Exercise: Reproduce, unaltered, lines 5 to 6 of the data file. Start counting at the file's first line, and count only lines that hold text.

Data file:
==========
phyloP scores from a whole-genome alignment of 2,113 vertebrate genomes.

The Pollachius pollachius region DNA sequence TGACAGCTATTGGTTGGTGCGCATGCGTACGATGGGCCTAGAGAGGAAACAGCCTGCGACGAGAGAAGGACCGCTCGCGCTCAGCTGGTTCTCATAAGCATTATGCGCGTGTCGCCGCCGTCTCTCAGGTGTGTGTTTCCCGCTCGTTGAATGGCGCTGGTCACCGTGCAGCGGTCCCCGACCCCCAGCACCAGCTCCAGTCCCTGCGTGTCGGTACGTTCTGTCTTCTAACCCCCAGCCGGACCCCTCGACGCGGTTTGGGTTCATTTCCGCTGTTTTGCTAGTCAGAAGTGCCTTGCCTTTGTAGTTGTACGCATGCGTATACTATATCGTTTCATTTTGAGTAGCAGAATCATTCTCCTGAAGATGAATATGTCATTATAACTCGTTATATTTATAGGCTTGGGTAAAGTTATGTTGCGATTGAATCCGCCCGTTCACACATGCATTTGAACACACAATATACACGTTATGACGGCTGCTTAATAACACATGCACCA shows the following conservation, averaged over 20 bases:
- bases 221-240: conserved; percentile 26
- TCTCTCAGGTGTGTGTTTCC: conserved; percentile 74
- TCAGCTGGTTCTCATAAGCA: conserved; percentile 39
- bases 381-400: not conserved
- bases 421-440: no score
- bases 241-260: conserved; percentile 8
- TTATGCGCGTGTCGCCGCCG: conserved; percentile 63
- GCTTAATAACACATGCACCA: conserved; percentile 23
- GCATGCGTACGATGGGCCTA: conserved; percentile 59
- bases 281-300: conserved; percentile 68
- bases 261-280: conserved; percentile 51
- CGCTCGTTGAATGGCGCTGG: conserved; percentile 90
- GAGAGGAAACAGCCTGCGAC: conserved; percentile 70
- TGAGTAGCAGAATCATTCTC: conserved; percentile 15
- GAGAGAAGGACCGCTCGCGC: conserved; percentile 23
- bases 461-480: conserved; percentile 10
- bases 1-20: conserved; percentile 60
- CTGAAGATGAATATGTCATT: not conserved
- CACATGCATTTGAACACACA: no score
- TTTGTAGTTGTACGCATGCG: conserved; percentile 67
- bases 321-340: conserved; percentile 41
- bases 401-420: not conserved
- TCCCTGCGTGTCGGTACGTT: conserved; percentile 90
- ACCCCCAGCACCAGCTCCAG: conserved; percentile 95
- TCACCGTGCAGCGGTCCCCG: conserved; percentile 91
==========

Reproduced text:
- TCAGCTGGTTCTCATAAGCA: conserved; percentile 39
- bases 381-400: not conserved